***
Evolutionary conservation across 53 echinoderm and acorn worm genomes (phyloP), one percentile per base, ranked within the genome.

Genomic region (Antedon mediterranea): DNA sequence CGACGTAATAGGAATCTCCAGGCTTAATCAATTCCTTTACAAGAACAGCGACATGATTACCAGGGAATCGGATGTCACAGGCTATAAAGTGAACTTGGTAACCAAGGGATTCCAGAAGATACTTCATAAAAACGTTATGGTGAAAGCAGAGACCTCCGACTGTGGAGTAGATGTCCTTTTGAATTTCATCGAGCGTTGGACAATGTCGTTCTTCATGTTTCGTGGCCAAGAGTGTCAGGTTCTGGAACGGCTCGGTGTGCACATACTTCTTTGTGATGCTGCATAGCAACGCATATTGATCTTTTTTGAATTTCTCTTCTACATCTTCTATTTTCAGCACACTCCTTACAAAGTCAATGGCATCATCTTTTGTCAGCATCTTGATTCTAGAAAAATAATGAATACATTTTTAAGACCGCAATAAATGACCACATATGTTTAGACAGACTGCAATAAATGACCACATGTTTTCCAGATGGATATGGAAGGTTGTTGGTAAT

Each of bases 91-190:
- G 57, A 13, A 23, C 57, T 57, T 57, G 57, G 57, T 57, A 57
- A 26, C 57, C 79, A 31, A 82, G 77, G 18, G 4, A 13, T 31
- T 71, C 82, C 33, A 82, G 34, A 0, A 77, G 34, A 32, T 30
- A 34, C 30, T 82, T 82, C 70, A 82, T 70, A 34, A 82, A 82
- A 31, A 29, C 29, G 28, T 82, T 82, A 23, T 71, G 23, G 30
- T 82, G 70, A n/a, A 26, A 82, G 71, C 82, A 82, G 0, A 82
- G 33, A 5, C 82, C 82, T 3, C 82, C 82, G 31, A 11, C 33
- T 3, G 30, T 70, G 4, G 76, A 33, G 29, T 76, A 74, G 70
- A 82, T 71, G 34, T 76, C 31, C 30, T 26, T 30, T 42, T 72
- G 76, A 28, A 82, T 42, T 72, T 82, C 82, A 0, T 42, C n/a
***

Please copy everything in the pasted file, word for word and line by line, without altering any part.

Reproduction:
Evolutionary conservation across 53 echinoderm and acorn worm genomes (phyloP), one percentile per base, ranked within the genome.

Genomic region (Antedon mediterranea): DNA sequence CGACGTAATAGGAATCTCCAGGCTTAATCAATTCCTTTACAAGAACAGCGACATGATTACCAGGGAATCGGATGTCACAGGCTATAAAGTGAACTTGGTAACCAAGGGATTCCAGAAGATACTTCATAAAAACGTTATGGTGAAAGCAGAGACCTCCGACTGTGGAGTAGATGTCCTTTTGAATTTCATCGAGCGTTGGACAATGTCGTTCTTCATGTTTCGTGGCCAAGAGTGTCAGGTTCTGGAACGGCTCGGTGTGCACATACTTCTTTGTGATGCTGCATAGCAACGCATATTGATCTTTTTTGAATTTCTCTTCTACATCTTCTATTTTCAGCACACTCCTTACAAAGTCAATGGCATCATCTTTTGTCAGCATCTTGATTCTAGAAAAATAATGAATACATTTTTAAGACCGCAATAAATGACCACATATGTTTAGACAGACTGCAATAAATGACCACATGTTTTCCAGATGGATATGGAAGGTTGTTGGTAAT

Each of bases 91-190:
- G 57, A 13, A 23, C 57, T 57, T 57, G 57, G 57, T 57, A 57
- A 26, C 57, C 79, A 31, A 82, G 77, G 18, G 4, A 13, T 31
- T 71, C 82, C 33, A 82, G 34, A 0, A 77, G 34, A 32, T 30
- A 34, C 30, T 82, T 82, C 70, A 82, T 70, A 34, A 82, A 82
- A 31, A 29, C 29, G 28, T 82, T 82, A 23, T 71, G 23, G 30
- T 82, G 70, A n/a, A 26, A 82, G 71, C 82, A 82, G 0, A 82
- G 33, A 5, C 82, C 82, T 3, C 82, C 82, G 31, A 11, C 33
- T 3, G 30, T 70, G 4, G 76, A 33, G 29, T 76, A 74, G 70
- A 82, T 71, G 34, T 76, C 31, C 30, T 26, T 30, T 42, T 72
- G 76, A 28, A 82, T 42, T 72, T 82, C 82, A 0, T 42, C n/a